Neutrality II: participating in the community of states – without a seat on the UN Security Council
Switzerland has always been very active in UN organisations and contributed much more financially than a membership fee long before it became a full member. For the UN city of Geneva, for example, taxpayers dig deep into their pockets, something most Swiss people take for granted. In 2020 alone, Switzerland was elected to the UNESCO Committee for the Safeguarding of Intangible Cultural Heritage for the next four years. Daniel Fink was re-elected as Swiss expert of the UN Subcommittee on Prevention of Torture, and Stéphane Rey was appointed by the UN Secretary General as a member of the advisory committee of the Peacebuilding Fund (Report, p. 53). At the UN General Assembly, Switzerland, together with five other states, initiated the first UN resolution to address the COVID-19 crisis, which was adopted unanimously (Report, p. 52).
After a clear rejection in 1986, the Swiss sovereign agreed to join the UN as a full member just in 2002. The main argument of the opponents of accession (the author was one of them) was the incompatibility with neutrality, especially after the Federal Councillor at that time and head of the FDFA, Joseph Deiss, had untruthfully claimed that a seat on the Security Council would not violate neutrality.
Now, unfortunately, the time has come. The Federal Council has announced (with the approval of the parliamentary majority) Switzerland’s candidacy for a seat on the UN Security Council for the years 2023/24 (Current Concerns has reported on this4). According to the Federal Council, Switzerland wants to “share responsibility for peace and security” (Report, p. 10). Not like this! Neutral Switzerland has enough constructive possibilities to work for a more peaceful world. It has no place in the circle of power of the great powers.
Good services and peacebuilding
“The demand for Switzerland’s contributions to peace and security remains high. This applies in particular to the good services”. This is surprisingly and happily recorded in the 2020 Foreign Policy Report (Report, p. 18).
As part of its protecting power mandates for mutual relations between the United States and the Republic of Iran, Switzerland contributed, for example, to the release from prison of a US citizen in Iran and an Iranian in the United States in December 2019 and June 2020 (during Donald Trump’s presidency). “In the field of mediation, Switzerland prepared and accompanied seventeen peace processes in the reporting year, for example in Libya, in Cameroon and in Ukraine”. In Libya, Switzerland, together with the Netherlands and under the aegis of the UN, leads the working group on the promotion of international humanitarian law; in Cameroon, at the request of the conflicting parties, Switzerland held talks as a facilitator between these parties in order to find solutions for sustainable peace (Report, p. 18).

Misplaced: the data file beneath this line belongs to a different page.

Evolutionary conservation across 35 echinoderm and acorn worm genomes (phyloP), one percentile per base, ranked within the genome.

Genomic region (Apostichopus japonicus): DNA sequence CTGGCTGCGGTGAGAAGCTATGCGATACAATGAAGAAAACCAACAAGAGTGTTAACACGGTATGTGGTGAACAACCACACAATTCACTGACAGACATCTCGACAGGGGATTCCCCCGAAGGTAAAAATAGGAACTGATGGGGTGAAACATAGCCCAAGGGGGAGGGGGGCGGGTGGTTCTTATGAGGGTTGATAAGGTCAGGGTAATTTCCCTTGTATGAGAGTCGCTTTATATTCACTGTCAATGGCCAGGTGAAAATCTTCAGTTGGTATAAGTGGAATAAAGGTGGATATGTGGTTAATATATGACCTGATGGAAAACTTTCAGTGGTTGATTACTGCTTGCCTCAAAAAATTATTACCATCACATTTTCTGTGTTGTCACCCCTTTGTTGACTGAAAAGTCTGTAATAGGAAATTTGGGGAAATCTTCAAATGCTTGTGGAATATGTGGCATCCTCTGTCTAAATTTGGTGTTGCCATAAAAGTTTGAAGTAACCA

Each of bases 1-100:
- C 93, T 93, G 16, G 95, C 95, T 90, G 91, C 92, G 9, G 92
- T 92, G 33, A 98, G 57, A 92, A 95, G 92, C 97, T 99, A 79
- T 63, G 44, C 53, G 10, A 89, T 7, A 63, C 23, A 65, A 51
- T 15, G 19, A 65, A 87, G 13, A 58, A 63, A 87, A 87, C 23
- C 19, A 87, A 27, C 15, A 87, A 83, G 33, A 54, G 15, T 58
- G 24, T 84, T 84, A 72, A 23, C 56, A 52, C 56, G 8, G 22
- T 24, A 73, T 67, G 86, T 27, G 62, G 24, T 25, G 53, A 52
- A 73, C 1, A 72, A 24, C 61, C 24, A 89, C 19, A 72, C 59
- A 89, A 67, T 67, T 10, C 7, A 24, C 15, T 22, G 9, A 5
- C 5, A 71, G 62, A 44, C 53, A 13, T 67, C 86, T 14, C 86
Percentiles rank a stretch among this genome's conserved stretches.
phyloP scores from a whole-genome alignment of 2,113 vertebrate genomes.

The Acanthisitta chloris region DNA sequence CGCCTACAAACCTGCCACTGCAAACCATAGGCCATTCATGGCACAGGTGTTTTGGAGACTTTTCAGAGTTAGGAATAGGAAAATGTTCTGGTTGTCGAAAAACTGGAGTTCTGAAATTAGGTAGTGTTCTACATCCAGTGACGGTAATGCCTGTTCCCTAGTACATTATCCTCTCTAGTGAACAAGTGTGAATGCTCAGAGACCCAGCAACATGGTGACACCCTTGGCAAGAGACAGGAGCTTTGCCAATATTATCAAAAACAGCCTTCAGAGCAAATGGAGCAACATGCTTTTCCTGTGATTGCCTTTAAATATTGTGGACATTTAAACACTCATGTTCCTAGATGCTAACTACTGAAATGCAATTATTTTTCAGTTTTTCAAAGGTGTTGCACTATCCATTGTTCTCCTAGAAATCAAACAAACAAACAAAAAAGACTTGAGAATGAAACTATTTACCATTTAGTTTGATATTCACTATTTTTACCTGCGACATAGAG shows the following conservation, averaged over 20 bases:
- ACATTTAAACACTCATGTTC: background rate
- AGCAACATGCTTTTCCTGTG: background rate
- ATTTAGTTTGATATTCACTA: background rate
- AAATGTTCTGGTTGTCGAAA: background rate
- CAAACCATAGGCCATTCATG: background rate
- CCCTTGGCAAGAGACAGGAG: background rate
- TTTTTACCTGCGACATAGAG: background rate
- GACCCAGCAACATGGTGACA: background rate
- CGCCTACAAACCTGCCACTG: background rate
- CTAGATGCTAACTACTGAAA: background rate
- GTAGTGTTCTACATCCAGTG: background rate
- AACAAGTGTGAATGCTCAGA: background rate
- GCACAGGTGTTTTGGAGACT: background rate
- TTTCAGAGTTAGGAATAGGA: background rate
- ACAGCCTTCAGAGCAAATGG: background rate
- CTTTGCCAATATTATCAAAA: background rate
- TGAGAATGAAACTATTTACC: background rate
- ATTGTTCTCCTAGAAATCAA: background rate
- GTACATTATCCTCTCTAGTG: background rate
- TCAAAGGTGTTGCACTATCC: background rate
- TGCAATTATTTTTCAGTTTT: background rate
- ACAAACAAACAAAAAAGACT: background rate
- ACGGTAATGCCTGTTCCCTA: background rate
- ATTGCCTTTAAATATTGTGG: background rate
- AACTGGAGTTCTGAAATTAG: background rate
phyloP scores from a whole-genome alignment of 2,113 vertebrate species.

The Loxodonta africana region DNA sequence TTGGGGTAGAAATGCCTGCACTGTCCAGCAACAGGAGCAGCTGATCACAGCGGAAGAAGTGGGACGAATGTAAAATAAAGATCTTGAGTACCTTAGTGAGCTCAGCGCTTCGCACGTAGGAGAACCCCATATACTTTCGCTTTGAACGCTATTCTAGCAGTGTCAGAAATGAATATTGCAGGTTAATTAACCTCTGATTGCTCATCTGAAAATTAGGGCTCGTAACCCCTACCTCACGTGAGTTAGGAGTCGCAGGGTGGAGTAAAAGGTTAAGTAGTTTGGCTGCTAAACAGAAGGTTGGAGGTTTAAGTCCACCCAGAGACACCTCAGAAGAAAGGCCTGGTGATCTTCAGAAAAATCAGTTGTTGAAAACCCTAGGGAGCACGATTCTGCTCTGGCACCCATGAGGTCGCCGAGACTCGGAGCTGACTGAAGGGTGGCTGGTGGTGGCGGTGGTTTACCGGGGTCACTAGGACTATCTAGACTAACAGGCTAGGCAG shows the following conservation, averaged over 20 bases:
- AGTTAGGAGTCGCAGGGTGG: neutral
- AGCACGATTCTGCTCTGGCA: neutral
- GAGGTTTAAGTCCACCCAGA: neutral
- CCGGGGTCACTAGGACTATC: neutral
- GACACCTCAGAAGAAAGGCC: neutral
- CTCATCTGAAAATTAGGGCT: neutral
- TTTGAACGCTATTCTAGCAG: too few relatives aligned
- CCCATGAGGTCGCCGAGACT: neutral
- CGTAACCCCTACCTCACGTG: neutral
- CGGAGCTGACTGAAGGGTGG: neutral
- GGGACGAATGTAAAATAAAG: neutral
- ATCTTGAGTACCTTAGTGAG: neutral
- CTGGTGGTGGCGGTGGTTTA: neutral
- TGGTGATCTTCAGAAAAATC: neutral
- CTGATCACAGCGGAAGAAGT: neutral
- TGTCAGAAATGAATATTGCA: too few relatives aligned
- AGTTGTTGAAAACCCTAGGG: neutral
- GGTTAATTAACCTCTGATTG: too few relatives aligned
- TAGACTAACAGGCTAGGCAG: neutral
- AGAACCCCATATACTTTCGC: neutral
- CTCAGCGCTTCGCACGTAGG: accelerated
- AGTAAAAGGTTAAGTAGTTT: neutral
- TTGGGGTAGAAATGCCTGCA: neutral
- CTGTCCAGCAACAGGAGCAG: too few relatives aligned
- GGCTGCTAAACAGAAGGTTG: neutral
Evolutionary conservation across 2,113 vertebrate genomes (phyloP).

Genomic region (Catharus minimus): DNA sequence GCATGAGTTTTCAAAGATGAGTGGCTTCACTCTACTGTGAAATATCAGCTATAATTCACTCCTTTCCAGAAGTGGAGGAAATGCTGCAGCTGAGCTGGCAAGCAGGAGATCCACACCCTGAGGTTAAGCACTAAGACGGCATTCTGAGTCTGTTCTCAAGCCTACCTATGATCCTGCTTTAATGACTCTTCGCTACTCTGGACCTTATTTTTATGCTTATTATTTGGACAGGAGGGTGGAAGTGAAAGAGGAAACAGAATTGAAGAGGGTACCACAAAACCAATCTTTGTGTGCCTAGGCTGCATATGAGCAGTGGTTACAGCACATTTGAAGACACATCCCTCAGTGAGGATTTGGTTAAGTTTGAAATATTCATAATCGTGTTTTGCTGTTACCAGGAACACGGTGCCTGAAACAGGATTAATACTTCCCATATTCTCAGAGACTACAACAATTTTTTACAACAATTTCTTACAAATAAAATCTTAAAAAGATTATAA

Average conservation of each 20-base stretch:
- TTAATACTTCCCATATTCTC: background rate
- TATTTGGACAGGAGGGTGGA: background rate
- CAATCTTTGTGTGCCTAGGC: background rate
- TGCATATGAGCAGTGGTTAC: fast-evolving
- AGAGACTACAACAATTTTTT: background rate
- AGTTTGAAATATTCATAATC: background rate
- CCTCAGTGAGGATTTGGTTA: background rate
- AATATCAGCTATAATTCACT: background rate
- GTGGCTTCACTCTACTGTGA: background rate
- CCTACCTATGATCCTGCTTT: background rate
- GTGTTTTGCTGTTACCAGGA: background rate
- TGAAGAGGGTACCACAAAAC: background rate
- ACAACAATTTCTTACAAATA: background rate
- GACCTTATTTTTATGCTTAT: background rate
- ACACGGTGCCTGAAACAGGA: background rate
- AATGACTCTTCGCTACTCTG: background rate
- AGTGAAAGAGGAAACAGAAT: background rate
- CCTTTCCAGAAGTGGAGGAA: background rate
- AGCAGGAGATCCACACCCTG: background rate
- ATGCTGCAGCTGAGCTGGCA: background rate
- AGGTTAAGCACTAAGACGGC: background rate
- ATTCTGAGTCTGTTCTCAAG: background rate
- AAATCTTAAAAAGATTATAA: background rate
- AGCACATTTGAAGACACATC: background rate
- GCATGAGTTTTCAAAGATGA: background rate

The fact that these attempts do not always succeed is unfortunately part of everyday life in countries bothered by war, bloody power struggles and the economic interests of third parties. This is confirmed by the long-standing Swiss ambassador Dr. Paul Widmer in his recommendable book “Swiss Foreign Policy”. “The good services of a small state fail more often in international conflicts than they succeed – even if in memory the few successes make the proportions appear different”.5 Nevertheless, their offer always opens up new paths and hopes. A seat for Switzerland on the UN Security Council would largely undermine this trust-based assistance.
Other important areas of Switzerland’s peacebuilding activities include the search for missing persons – in cooperation with the ICRC – or assistance in mine clearance, as well as participation in election monitoring (Report, p. 20).
On the other hand, the so-called “military peacebuilding” by members of the Swiss Army under the command of the EU and NATO (for example in the Balkans) and even more the integration into NATO via the so-called “Partnership for Peace” (Report, p. 20f.) belong in a category in which neutral Switzerland has no place. Leading it out of such entanglements must remain the long-term goal of every peace-loving Swiss elector.
Promotion of the international humanitarian law by the ICRC
The ICRC is the most important partner of the Confederation in the humanitarian area. Around one third of the humanitarian aid budget is deployed for the ICRC. The main task of the ICRC is to monitor and promote compliance with international humanitarian law. The focus of its operations – especially during the pandemic – is the support of health facilities and hygiene measures, mental health and the protection of arrested persons. In April 2020, the Federal Council granted the ICRC an additional loan of CHF 200 million to alleviate the intensified effects of the pandemic in war zones (Report, p. ). •